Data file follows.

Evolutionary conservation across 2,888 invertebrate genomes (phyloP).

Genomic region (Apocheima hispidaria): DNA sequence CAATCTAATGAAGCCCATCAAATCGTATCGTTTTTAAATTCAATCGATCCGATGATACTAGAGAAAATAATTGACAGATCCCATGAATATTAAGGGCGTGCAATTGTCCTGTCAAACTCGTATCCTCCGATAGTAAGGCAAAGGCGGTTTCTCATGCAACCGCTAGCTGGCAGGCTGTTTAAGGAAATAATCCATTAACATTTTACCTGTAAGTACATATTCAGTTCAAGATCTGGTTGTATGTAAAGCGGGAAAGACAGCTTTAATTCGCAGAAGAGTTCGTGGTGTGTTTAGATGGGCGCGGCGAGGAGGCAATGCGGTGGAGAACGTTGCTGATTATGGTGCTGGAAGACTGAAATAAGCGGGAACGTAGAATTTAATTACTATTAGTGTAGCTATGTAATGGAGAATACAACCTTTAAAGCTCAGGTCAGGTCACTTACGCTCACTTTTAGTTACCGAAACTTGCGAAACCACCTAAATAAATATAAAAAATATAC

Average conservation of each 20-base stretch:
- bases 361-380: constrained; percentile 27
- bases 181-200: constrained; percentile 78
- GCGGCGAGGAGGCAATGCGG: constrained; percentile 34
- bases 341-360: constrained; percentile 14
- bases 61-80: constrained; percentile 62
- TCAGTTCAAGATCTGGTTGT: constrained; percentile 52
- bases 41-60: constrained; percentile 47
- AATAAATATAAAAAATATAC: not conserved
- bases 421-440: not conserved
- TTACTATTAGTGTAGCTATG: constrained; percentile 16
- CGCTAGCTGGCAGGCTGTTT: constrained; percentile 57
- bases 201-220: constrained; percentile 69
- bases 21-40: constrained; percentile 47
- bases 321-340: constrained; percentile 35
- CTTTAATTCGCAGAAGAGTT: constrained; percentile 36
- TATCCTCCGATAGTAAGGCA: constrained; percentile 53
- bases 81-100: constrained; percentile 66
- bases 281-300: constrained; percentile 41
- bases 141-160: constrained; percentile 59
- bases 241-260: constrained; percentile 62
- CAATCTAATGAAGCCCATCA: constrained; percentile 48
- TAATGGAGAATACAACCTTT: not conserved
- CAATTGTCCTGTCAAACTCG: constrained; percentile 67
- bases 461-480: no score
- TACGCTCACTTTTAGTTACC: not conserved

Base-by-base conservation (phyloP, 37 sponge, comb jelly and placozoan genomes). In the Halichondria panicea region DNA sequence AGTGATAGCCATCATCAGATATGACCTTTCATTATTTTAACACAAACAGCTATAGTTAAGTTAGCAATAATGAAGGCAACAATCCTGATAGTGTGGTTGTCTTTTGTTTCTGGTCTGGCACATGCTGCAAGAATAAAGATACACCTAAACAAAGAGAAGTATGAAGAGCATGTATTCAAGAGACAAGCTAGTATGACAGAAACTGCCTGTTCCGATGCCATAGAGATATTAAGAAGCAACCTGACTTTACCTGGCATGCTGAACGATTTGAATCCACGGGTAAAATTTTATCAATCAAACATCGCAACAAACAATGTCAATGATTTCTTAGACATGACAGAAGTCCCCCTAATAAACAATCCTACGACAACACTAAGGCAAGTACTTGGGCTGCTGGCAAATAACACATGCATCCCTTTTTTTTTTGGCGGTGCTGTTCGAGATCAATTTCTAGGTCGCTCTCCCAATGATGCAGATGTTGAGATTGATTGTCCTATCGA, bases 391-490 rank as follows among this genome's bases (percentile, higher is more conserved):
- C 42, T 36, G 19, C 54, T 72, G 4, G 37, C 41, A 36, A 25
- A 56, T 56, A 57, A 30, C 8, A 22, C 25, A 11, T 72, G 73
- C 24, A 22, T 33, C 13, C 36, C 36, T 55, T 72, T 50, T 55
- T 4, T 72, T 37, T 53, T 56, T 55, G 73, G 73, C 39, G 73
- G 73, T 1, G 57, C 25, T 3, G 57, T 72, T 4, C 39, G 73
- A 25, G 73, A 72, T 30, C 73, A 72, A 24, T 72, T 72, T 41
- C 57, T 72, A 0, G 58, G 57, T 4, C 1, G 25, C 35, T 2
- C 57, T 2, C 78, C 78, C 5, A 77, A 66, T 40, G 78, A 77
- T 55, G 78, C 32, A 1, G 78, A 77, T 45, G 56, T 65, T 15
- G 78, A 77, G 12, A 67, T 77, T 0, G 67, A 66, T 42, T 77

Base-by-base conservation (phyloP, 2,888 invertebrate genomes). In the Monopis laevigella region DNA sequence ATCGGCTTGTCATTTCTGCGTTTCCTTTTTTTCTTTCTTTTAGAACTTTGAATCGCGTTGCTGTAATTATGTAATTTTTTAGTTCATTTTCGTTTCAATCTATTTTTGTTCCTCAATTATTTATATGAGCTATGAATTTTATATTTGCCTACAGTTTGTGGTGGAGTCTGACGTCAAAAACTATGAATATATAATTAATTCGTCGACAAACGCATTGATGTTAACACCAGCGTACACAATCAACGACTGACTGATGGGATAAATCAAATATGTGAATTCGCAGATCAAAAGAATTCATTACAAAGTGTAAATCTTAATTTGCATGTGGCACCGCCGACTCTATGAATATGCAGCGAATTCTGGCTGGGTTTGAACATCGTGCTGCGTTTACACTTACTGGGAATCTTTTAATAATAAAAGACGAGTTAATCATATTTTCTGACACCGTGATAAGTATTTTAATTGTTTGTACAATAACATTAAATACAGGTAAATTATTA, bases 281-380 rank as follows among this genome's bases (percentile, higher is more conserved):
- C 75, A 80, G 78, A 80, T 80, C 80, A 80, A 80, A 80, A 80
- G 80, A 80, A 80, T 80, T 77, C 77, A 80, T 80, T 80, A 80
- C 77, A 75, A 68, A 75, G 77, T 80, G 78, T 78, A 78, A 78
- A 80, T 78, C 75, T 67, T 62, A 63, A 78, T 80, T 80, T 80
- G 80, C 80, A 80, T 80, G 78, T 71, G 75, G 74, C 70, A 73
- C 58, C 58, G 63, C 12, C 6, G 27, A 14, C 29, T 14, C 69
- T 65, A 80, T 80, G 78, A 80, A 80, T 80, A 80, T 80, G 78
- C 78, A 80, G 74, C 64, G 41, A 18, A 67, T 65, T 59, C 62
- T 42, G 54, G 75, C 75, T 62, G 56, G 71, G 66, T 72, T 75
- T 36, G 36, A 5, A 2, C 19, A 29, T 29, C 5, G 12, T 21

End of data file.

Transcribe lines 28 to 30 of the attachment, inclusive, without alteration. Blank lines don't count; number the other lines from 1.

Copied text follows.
- TACGCTCACTTTTAGTTACC: not conserved

Base-by-base conservation (phyloP, 37 sponge, comb jelly and placozoan genomes). In the Halichondria panicea region DNA sequence AGTGATAGCCATCATCAGATATGACCTTTCATTATTTTAACACAAACAGCTATAGTTAAGTTAGCAATAATGAAGGCAACAATCCTGATAGTGTGGTTGTCTTTTGTTTCTGGTCTGGCACATGCTGCAAGAATAAAGATACACCTAAACAAAGAGAAGTATGAAGAGCATGTATTCAAGAGACAAGCTAGTATGACAGAAACTGCCTGTTCCGATGCCATAGAGATATTAAGAAGCAACCTGACTTTACCTGGCATGCTGAACGATTTGAATCCACGGGTAAAATTTTATCAATCAAACATCGCAACAAACAATGTCAATGATTTCTTAGACATGACAGAAGTCCCCCTAATAAACAATCCTACGACAACACTAAGGCAAGTACTTGGGCTGCTGGCAAATAACACATGCATCCCTTTTTTTTTTGGCGGTGCTGTTCGAGATCAATTTCTAGGTCGCTCTCCCAATGATGCAGATGTTGAGATTGATTGTCCTATCGA, bases 391-490 rank as follows among this genome's bases (percentile, higher is more conserved):
- C 42, T 36, G 19, C 54, T 72, G 4, G 37, C 41, A 36, A 25